Budding flowers, leaves and the first sign of thaw all mean Spring is here. You can get your kids involved in the changing of the season by showing them some fun hands-on activities. Teach them about birds then make a craft that correlates. Go out and birdwatch, then come inside and make a bird house or a bird feeder for them. The supplies are minimal and can typically be found around your house.

Pine Cone Bird Feeder

This is done easily and can be started by a nice nature walk. Take your child out and search for the perfect pine cone. Then spread peanut butter all around it (creamy works best). Finally, roll the peanut-butter covered pine cone in birdseed. Tie a string to the top and hang it from a tree or in front of a window. You can have fun watching the different sorts of birds come by to eat. Bonus: Have your child try to find out which bird she spotted. You'll need to help her if she's young. Do an internet search to find which birds are local to your area. I love the website Birding Guide.

2-Liter Bottle Bird Feeder

This is a very easy bird feeding device that recycles your old 2-liter soda bottle. Take a 2-liter bottle. Strip the label off and rinse it out well. Then, using your very sharp knife, cut a circle out of the side, about ¼ way up from the bottom. Then, either drill a hole, or poke a hole underneath the cutout and stick a dowel or chopstick through the 2-liter bottle. This will be used by the birds as a ledge to reach the seed. Then fill up the bottle, to the cut out. Place the lid on the bottle and hang it using string or floral wire. This takes a lot of mommy/daddy help, but the amount of bird seed you can supply makes for a fun bird-watching theater.


This can be an indoor craft, with paint and stick on jewels, or you can make it appropriate to actually house a bird. Take a half-gallon milk cart. Rinse it out. Then cut out a hole ¼ way up from the bottom to use as the door.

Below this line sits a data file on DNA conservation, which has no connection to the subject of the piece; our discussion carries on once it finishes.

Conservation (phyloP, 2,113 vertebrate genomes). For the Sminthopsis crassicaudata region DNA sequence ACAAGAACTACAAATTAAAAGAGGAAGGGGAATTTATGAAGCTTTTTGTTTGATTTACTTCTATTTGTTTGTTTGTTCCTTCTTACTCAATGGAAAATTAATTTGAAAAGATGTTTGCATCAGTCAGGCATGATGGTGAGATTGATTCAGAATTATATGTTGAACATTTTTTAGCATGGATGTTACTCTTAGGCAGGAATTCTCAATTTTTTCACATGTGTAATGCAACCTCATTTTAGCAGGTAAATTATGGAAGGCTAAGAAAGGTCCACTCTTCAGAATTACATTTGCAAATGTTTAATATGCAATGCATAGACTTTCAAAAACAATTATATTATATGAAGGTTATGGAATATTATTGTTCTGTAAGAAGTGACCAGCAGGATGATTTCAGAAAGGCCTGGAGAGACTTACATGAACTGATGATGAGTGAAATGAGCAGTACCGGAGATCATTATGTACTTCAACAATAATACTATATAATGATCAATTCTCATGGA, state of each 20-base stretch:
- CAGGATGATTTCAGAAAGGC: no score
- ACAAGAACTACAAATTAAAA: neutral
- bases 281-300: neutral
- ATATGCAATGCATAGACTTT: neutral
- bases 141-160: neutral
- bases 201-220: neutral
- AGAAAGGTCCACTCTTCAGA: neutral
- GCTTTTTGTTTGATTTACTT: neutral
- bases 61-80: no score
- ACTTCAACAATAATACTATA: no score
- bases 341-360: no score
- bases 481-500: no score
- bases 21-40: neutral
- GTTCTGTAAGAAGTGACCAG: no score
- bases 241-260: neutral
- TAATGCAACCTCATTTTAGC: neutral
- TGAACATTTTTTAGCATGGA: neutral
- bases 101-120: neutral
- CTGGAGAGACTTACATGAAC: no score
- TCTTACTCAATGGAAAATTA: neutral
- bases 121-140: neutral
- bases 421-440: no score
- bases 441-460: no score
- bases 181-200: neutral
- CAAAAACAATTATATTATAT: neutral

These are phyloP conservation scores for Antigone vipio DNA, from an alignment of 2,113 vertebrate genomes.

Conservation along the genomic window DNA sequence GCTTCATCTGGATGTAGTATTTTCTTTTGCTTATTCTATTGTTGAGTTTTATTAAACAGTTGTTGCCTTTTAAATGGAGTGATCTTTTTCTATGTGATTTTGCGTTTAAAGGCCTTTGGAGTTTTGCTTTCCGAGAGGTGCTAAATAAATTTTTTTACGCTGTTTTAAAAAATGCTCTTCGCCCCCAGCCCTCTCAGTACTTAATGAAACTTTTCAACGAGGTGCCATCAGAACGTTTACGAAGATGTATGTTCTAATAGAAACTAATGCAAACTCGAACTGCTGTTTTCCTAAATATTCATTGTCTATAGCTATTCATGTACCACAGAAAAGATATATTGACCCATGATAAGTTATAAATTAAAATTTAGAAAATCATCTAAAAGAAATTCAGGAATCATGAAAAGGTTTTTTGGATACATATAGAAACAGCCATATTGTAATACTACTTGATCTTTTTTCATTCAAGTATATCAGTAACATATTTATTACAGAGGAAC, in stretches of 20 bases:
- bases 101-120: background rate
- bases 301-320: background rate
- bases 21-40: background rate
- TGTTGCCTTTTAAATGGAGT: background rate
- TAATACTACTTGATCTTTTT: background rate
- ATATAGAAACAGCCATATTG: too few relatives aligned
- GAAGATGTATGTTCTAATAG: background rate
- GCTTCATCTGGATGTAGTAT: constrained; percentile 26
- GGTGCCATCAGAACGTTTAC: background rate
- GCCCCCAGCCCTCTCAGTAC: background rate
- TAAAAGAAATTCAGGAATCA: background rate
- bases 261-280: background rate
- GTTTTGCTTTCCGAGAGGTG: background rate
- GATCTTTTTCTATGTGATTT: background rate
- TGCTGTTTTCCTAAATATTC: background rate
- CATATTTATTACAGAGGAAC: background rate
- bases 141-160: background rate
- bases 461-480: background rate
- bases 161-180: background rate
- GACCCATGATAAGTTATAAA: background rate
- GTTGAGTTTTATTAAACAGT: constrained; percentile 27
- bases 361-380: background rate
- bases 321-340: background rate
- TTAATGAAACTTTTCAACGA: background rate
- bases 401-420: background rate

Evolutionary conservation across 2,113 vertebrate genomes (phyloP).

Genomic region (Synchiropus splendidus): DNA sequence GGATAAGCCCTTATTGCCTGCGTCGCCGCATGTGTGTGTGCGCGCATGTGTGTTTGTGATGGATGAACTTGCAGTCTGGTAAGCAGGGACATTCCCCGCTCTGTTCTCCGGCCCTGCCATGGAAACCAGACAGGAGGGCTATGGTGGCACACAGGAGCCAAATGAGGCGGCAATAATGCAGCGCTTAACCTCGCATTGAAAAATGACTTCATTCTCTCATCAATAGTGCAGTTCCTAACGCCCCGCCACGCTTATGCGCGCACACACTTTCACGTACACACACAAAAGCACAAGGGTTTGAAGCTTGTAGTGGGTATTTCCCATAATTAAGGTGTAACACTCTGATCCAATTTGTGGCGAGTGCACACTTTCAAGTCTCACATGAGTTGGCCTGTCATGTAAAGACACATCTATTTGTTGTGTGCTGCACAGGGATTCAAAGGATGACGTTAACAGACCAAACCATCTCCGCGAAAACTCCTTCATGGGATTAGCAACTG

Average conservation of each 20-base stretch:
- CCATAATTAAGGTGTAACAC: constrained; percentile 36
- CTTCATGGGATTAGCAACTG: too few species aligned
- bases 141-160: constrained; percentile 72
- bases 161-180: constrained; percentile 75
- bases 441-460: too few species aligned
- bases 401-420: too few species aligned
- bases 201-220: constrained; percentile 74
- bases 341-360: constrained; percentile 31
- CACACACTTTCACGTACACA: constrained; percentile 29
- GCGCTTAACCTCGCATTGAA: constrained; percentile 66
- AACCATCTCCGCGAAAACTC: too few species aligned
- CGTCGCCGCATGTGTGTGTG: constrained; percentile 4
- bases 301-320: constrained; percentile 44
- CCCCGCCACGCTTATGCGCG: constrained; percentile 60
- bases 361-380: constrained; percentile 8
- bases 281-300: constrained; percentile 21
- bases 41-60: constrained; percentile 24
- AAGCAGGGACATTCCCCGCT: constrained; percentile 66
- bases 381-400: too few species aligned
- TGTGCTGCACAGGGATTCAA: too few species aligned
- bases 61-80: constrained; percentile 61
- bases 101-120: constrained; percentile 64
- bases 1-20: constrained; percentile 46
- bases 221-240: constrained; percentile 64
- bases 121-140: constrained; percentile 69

We also wrapped our milk carton with construction paper so it could be any color we wanted.

If you have an annoying plastic lid at the top to keep milk fresh, cut that out and line the top with saran wrap.

Then take a soda box, or a similar cardboard and cover the top so you'll have a nice even surface to make a pretty roof. (Use something waterproof if this will be out in the rain).

Then, spread glue along the top and lay out your roofing material. This can either be popsicle sticks, or we used a colorful bunch of wood sticks we got for a buck at the dollar store.

Decorate the outside with bling and string the top.

Stick a chopstick through the bottom for a ledge, and you have an adorable birdhouse. You can throw seed in the bottom of the inside to attract birds, or just hang it up in your child's room.

We liked ours so much, we took it down from the deck and hung it in the living room. It looks like a shimmery Jamaican beach hut, and we could use sparkle in our rainy spring, so it's staying.

Hopefully these crafts will get your explorer more interested in the world around her. It sure beats watching a special on the Discovery channel.

(Anyone else have They Might Be Giants' "Build a Little Birdhouse" stuck in their head?)

Learn how you can manage your child's crafts they bring home from school without getting clutter crazy.

Related Reading: